The Audacity of Repetition, Reinforcement, and Clarity

The Dark Knight Rises

tdk-rises-1.jpgChristopher Nolan’s The Dark Knight Rises is an incredibly ballsy movie.

I don’t mean its scope and ambition, both of which are indeed impressive. I mean the audacity of choices that could have easily backfired: following Heath Ledger’s nuanced, razor-sharp Joker with the nearly blank thug Bane; recycling Batman Begins’ sinister plot, doomsday machine, and League of Shadows; inserting teenage-boy masturbation fantasy Catwoman into a universe largely devoid of sex appeal and camp (and non-Rachel Dawes women, period); crafting a lengthy, convoluted first act made even less comprehensible because of the sound design and score; and relegating Batman to captivity of one sort or another for the vast majority of the movie’s first 115 minutes.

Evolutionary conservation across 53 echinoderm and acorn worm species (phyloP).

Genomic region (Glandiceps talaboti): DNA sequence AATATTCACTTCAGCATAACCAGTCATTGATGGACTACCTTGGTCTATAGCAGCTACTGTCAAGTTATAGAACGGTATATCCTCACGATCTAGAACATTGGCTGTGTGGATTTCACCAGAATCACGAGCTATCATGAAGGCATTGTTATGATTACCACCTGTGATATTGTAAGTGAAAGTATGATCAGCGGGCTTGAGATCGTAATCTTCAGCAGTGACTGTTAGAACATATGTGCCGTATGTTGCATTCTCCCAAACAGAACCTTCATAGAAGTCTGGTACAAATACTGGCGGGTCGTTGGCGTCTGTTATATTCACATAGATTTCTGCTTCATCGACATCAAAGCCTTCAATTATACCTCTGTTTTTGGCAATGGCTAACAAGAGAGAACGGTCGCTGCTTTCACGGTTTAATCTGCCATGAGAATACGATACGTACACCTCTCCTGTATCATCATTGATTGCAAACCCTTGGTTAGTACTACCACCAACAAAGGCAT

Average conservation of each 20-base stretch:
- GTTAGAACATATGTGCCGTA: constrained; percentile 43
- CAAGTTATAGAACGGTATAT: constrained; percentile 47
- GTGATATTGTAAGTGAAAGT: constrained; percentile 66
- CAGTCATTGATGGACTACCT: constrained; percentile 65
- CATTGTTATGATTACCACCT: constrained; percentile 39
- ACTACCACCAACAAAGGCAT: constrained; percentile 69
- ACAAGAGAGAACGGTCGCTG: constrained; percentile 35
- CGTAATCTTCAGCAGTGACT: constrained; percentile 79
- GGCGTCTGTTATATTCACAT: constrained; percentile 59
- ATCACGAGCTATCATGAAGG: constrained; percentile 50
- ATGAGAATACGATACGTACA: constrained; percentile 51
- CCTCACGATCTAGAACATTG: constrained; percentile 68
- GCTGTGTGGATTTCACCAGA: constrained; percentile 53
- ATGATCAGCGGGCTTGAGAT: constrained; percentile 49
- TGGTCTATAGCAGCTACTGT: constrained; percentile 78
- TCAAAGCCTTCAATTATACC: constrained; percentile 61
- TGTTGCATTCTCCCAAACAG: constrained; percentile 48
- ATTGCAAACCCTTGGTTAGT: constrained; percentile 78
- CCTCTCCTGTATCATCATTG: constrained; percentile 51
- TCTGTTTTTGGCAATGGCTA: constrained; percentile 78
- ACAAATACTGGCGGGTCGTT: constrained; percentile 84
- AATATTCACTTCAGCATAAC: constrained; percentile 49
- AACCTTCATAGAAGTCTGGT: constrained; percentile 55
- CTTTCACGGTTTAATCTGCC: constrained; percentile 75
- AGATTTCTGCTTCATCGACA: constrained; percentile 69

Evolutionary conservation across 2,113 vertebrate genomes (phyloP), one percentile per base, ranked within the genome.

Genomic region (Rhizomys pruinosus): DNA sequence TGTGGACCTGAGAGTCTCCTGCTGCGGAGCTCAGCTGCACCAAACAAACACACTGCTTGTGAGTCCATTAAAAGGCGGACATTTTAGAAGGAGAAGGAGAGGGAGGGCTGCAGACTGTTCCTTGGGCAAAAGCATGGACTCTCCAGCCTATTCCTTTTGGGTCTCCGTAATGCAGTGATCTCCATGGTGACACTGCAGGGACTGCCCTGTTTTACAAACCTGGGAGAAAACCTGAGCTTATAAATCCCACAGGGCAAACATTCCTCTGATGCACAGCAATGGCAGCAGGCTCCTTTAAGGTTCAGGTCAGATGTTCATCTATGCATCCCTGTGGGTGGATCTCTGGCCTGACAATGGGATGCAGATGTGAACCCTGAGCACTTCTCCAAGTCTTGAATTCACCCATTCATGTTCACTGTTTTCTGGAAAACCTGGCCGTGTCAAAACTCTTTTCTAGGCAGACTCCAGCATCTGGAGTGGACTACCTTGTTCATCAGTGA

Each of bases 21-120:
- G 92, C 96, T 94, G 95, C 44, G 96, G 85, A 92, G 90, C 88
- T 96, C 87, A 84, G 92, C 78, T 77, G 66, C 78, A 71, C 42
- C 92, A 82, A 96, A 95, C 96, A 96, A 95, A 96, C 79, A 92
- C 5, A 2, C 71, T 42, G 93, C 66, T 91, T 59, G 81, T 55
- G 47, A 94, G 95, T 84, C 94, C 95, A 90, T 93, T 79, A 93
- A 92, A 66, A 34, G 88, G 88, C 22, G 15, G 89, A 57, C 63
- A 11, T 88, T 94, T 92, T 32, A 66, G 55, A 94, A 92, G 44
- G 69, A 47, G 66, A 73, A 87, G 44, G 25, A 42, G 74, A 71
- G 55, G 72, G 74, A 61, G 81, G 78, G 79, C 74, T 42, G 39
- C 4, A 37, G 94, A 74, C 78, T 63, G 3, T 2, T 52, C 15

The conditions Nolan imposes on Batman and Bruce Wayne are similarly challenging. He’s older and gimpy, still a scapegoat for the death of Harvey Dent, lacking purpose, and hiding in his rebuilt mansion. When he emerges from seclusion, he’s not facing individual foes but a disciplined, driven army, and a stunning plan for the destruction of Gotham that appears to have anticipated every eventuality — and ensures that the Dark Knight won’t be rising anytime soon.

Rises, then, feels like a triumph over much longer odds than either Nolan or Batman has ever faced, its success harder. Beyond all of the above, there’s the obvious second-sequels-suck problem, impossibly high fan expectations, and the issue of how to manage the expansion of scale that tends to happen in a series. (Each of Nolan’s Batman sequels has added 12 minutes to the previous movie.)